Highlands Opera proud of 10 years
By Darren Lum
Published June 9, 2016
Where has the time gone for the Highlands Opera Theatre?
It’s amazing how 10 years can fly by, said the theatre’s co-founder and general director Valerie Kuinka, who helped to start it with husband and renowned Canadian opera tenor, Richard Margison.
“You work away and you’re putting one foot in front of the other and then working very hard at making what you’re doing a success, hopefully, and you look up. Oh, my gosh. It’s been 10 years. I can’t believe it,” she said.
The Highlands Opera Studio, which is run in the summer by the theatre company, is a proving ground of sorts for its participants. The young professional opera singers are invited for a unique opportunity to get away from the city and spend time in the beautiful Highlands, while concentrating on honing and refining their craft under the tutelage of respected professionals to further their careers.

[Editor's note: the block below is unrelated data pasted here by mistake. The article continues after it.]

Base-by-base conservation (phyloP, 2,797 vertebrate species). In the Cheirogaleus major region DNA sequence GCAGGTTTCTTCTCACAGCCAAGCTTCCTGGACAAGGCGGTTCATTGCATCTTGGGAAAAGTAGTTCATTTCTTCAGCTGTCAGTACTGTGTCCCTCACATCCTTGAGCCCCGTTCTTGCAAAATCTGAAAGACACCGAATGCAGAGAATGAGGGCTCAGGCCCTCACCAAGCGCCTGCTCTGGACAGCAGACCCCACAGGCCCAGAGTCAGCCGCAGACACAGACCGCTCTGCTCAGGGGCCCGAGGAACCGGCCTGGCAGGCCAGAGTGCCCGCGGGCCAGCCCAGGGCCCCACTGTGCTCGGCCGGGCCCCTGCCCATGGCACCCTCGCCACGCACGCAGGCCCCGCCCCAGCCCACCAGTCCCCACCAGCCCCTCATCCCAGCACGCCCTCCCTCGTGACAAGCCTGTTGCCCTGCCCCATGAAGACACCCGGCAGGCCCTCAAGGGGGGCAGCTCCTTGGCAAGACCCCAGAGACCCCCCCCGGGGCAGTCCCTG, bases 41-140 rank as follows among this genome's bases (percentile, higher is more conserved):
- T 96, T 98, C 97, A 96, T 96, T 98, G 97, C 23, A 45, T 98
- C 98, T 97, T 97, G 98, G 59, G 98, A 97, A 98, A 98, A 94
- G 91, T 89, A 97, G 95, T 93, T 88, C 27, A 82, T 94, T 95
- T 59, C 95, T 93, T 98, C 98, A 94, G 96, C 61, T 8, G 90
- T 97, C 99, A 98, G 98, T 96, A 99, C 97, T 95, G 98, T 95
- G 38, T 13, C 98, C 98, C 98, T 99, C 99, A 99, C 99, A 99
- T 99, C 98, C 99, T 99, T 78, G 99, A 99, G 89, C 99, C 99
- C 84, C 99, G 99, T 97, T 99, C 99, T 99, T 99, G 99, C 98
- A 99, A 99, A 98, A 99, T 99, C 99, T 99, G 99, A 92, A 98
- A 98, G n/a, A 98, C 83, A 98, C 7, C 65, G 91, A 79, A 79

This idea was a dream for Kuinka and Margison.
Close to 15 years ago, the couple noticed there was a gap for young people aspiring to be professionals in opera, particularly for singers.
Although universities teach young people, they weren’t doing everything necessary to help aspiring opera singers join the professional ranks. The studio stands alone, Kuinka says.
“There really is no other program in Canada that provides the interaction with these top level opera professionals. There are other training programs, but they’re at the university level. We’re past that. We’re above that. We’re like the young artists programs that are associated with major opera companies,” she said.
The studio doesn’t just help professional singers become better singers, it also connects them with important contacts in the opera industry.
Kuinka is a violist, who played with the Canadian Opera Company for 20 years and is now part of the National Ballet of Canada orchestra, and has been an opera stage director from 1995. Margison was named as an officer of the Order of Canada in 2001.
“We have the ear of many of the most powerful people within the opera industry and we maintain that through our own initiative all the way through the years. We know there is a relevance,” Kuinka says.
Besides them, the studio has included notables such as John Fisher, the director of music administration at the Metropolitan Opera in New York City from 1997 to 2006. He returned to the Met post in September of 2015 after four years with the Welsh National Opera.